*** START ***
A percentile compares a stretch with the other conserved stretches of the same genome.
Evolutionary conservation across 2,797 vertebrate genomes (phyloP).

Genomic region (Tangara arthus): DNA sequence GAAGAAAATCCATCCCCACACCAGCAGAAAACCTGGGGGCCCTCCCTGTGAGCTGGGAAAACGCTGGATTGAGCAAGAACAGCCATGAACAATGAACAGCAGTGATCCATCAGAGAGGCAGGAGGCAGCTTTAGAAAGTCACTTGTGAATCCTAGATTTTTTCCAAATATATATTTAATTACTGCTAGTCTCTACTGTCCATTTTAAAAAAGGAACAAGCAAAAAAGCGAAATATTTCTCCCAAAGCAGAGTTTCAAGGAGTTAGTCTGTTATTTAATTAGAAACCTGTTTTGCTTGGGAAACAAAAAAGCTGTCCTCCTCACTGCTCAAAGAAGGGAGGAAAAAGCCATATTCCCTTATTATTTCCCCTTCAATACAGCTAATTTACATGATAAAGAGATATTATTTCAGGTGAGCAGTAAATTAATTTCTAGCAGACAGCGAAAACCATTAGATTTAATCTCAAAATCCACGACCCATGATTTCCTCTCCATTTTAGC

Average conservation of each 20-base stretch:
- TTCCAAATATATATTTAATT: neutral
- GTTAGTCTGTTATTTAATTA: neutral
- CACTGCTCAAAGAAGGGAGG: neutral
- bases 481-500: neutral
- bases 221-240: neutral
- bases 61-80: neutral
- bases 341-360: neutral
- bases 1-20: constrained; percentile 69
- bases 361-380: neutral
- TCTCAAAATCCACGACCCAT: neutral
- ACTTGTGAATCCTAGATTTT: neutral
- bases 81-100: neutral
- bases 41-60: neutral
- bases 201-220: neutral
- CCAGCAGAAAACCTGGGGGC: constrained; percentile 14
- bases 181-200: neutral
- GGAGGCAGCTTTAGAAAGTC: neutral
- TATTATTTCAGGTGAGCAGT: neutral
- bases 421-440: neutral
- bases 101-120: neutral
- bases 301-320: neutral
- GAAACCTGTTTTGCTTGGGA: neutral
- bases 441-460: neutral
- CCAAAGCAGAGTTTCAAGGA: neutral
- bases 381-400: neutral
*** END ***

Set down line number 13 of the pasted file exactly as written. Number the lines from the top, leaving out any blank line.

- bases 361-380: neutral